In March, Trico LivingWell had the pleasure of sponsoring and attending ‘Voyage Into Vasculature’, an educational session held by Alzheimer Calgary. This session, led by experts in the field from the University of Calgary, explored the relationship between dementia and vascular health, as well as provided some tips to build resilience and protect both our vascular health and cognition.

What is Vascular Disease?

Vascular disease is a condition that affects your vascular system. Your vascular system is the network of arteries and veins that carry blood all over your body. This system has the important role of sending oxygen and nutrients to body tissues.

Vascular Cognitive Impairment

Your heart and brain are connected by the vascular system. If the vessels leading to the brain are blocked, this results in a lack of oxygen than can damage brain cells. Our brain uses oxygen to perform tasks, and so a lack of oxygen impacts our cognition. As more damage occurs, symptoms like forgetfulness become more severe and lead to problems we associate with dementia, like decisioning making, reasoning, and processing information.

According to a study published in Lancet Neurology,  the incidence of dementia is nearly 50 times higher in the year after a major stroke compared to people of the same age who have not had a stroke.

Protecting Your Vascular Health and Cognition

The Heart and Stroke Foundation notes that vascular and mind conditions share many of the same risk factors and strategies for prevention. While there are risk factors out of our control that can impact our vascular health, there are many risk factors that we can mitigate through achievable lifestyle changes. Here are some of the lifestyle risk factors associated with vascular cognitive impairment, and how to combat them, according to The Heart and Stroke Foundation:


Eating a healthy balanced diet can help reduce the risk of heart disease. Eating more vegetables and fruit, foods higher in fibre, cutting out salt, choosing healthy fats, cutting added sugar, and eating moderate portions are all adjustments that can be made for a healthier diet. Having a healthy diet can also help you manage your weight, which is key for managing blood pressure and cholesterol.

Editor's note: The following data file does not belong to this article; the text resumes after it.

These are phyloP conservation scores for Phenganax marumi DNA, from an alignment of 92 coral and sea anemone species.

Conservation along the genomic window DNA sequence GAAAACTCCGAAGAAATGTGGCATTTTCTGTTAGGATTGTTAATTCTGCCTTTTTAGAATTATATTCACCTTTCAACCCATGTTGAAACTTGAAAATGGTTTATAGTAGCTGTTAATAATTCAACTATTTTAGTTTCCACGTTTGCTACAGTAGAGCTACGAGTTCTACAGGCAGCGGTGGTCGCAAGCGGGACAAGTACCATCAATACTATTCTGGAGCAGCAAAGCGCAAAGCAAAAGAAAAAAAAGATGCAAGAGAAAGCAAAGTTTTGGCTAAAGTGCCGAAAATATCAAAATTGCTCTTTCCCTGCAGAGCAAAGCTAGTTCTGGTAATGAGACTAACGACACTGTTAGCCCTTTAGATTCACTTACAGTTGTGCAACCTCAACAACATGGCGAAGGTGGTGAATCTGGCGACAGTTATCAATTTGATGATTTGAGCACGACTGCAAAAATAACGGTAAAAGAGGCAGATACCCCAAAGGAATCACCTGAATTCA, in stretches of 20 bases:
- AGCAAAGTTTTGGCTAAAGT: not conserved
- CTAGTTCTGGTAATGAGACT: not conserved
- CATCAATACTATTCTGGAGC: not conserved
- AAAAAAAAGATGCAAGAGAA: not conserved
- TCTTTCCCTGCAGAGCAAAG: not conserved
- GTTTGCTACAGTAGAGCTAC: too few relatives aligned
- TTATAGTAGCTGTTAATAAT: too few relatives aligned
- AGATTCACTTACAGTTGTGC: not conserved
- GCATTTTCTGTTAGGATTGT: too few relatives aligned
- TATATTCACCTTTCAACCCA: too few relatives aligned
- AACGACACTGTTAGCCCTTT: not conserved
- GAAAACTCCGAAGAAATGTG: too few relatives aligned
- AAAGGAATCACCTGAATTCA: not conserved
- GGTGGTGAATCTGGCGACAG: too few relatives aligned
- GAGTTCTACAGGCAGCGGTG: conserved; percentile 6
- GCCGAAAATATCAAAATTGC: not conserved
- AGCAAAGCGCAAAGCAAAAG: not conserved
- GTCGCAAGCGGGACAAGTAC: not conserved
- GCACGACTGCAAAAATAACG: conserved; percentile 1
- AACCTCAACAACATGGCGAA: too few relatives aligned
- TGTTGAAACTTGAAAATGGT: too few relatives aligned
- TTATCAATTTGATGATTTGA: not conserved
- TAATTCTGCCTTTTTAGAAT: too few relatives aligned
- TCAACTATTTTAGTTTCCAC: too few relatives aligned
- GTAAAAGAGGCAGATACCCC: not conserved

Quit Smoking

The benefits of quitting smoking can be seen through the statistics. According to the Heart and Stoke Foundation:

Get Active

For many of us, sitting is a necessary part of our daily routine – whether it’s driving in a car or sitting at a desk for work, inactivity comes easily in the modern world. However, making time for physical activity is an excellent way to dramatically lower your risk of heart disease and stroke, and prevent high blood pressure, high cholesterol, and more. Even something like a brisk 30-minute walk can greatly benefit your health.

Prioritize Wellness

It is clear that by prioritizing our health, we are able to take care of multiple systems in our body that prevent complications in the future. At Trico LivingWell, we take care of our resident’s health through a strong wellness culture that helps to maintain independence.

You can learn more by booking a meeting with us here.

No material on our website is intended to be a substitute for professional medical advice. Always seek the medical advice of your physician or other qualified health care provider when undertaking a new health regimen.